What emerges for me is a picture of the next christianities where people from former colonies are migrating to the land of their former missioners carrying with them new understandings of God, Gospel, and Christian tradition. They will speak out of the conviction that human worth based solely on citizenship is not the Way of Jesus. They will dissolve the idea of church as the sole depository of truth and salvation and will abandon the fixity of one scripture and one religion as superior to all others.
Refugees will prefigure societies based on religious values, inviting local communities to lead the change in creating new zones of inclusion and rebuilding the commons. Freedom of movement, the freedom to stay, move, and return becomes the norm in the governance of migration. The subjugated knowledge of refugees become the places where we look for ways to move society forward in non-violent ways and make other worlds possible.
We have come a long way from the “sending model” of mission and the Western Christendom worldview. Covid-19 introduced a new reality that challenged many of our cherished assumptions around mission, missions, and missional. It has shown us a way forward to faithful witness in our life and experience as church.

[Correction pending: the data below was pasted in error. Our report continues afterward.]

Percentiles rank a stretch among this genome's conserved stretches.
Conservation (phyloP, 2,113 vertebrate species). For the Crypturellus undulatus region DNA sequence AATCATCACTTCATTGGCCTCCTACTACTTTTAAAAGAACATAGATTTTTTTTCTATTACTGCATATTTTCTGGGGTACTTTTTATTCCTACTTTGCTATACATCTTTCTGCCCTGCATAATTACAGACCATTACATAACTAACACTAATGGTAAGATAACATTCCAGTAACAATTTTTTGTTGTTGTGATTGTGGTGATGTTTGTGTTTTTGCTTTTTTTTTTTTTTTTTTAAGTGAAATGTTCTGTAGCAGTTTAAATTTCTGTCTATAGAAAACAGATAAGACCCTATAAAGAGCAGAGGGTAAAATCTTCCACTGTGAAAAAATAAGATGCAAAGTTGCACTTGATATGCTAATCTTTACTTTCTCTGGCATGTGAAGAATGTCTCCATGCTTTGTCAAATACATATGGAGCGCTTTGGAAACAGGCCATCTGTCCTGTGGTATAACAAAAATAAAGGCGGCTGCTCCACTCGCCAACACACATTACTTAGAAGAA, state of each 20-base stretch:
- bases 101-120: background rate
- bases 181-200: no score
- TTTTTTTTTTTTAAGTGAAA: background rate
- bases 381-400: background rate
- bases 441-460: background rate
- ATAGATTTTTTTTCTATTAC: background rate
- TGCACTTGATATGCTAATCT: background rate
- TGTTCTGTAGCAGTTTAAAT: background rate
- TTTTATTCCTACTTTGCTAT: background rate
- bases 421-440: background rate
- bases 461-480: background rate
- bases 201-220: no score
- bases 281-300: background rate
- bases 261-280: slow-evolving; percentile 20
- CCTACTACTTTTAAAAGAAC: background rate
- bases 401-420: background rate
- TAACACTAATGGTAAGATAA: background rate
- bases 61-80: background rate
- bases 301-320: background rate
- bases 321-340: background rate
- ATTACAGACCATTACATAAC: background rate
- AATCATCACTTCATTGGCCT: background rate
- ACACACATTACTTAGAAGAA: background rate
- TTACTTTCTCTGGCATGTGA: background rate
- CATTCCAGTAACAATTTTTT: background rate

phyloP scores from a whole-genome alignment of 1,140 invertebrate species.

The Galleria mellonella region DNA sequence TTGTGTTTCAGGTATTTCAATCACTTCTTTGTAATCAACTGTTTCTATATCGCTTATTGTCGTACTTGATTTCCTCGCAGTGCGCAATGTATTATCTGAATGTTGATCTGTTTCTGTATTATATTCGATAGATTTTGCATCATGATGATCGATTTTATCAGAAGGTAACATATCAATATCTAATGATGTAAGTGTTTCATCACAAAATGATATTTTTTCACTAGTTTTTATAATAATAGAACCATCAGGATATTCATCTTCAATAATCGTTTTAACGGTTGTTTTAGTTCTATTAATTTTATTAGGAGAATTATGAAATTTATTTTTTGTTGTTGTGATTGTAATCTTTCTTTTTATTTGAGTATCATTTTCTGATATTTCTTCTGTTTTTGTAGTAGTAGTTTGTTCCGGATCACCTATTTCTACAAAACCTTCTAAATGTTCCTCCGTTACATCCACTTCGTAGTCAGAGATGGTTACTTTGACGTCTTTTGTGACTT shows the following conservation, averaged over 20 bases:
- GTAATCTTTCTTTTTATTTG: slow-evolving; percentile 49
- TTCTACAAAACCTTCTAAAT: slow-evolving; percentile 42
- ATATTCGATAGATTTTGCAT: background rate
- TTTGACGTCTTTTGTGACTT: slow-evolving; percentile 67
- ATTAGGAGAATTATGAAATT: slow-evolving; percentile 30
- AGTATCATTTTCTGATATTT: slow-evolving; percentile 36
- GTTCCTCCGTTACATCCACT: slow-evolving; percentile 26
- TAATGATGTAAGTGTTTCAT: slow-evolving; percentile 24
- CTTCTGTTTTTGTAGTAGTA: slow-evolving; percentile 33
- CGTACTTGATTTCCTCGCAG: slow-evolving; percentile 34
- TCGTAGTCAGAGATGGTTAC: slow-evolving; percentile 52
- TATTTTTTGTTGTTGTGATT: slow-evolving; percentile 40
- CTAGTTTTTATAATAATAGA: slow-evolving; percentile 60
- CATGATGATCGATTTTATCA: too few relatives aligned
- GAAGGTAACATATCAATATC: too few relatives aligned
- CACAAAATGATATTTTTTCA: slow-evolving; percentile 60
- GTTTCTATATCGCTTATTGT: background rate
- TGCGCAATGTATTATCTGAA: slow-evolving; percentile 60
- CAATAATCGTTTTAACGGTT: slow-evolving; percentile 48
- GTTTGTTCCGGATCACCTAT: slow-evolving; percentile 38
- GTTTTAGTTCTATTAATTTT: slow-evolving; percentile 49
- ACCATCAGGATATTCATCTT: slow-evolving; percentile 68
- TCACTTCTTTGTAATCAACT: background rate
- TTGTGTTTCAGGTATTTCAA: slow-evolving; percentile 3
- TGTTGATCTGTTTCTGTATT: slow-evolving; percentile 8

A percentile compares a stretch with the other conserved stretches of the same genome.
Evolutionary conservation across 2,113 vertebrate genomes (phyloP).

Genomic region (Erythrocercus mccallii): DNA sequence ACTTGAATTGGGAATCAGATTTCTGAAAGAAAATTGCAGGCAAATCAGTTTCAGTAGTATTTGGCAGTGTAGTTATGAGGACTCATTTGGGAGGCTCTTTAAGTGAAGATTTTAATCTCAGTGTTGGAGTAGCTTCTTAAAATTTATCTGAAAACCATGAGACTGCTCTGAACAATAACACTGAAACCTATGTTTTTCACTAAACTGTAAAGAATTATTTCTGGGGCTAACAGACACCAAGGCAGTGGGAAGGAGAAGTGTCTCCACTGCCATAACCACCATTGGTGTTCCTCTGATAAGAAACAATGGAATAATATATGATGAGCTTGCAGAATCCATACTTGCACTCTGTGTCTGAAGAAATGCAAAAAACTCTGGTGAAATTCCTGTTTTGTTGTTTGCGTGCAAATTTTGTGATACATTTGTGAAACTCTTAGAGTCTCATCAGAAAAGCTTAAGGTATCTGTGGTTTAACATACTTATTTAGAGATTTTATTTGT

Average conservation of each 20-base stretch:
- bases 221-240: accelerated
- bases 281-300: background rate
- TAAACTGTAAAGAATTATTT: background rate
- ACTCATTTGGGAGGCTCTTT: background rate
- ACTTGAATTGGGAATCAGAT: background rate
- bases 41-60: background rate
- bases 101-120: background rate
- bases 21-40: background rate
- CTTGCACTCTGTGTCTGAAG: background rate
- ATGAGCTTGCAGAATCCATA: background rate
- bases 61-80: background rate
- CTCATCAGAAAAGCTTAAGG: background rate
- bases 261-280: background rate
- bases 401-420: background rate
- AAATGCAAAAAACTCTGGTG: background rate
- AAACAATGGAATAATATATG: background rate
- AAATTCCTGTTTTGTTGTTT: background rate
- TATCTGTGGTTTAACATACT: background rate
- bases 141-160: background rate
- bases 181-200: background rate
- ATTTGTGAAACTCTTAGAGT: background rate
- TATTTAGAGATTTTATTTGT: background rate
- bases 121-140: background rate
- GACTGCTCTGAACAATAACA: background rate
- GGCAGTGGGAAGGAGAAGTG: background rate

When the time comes that we all see the face of God in our refugee sisters and brothers, perhaps then the world will become a place where God’s laughter can be heard all over again!
Rafael Vallejo started his theological career at the Graduate Theological Union in Berkeley and San Francisco Theological Seminary and from there continued on with a Master in Theological Studies from the University of Waterloo and a Master of Divinity at the University of Toronto. From 2011-2016, he travelled extensively and studied with indigenous communities in Peru, Brazil, Mexico and Argentina as part of his PhD dissertation (2018) on “Faith Perspectives of Mexican Migrant Farm Workers in Canada”. He serves as affiliate faculty at the Ansari Institute for Global Engagement with Religion at the University of Notre Dame.
Rafael is also part of the NEXT Church blogging cohort and his pieces focus on the experience of refugees and mission.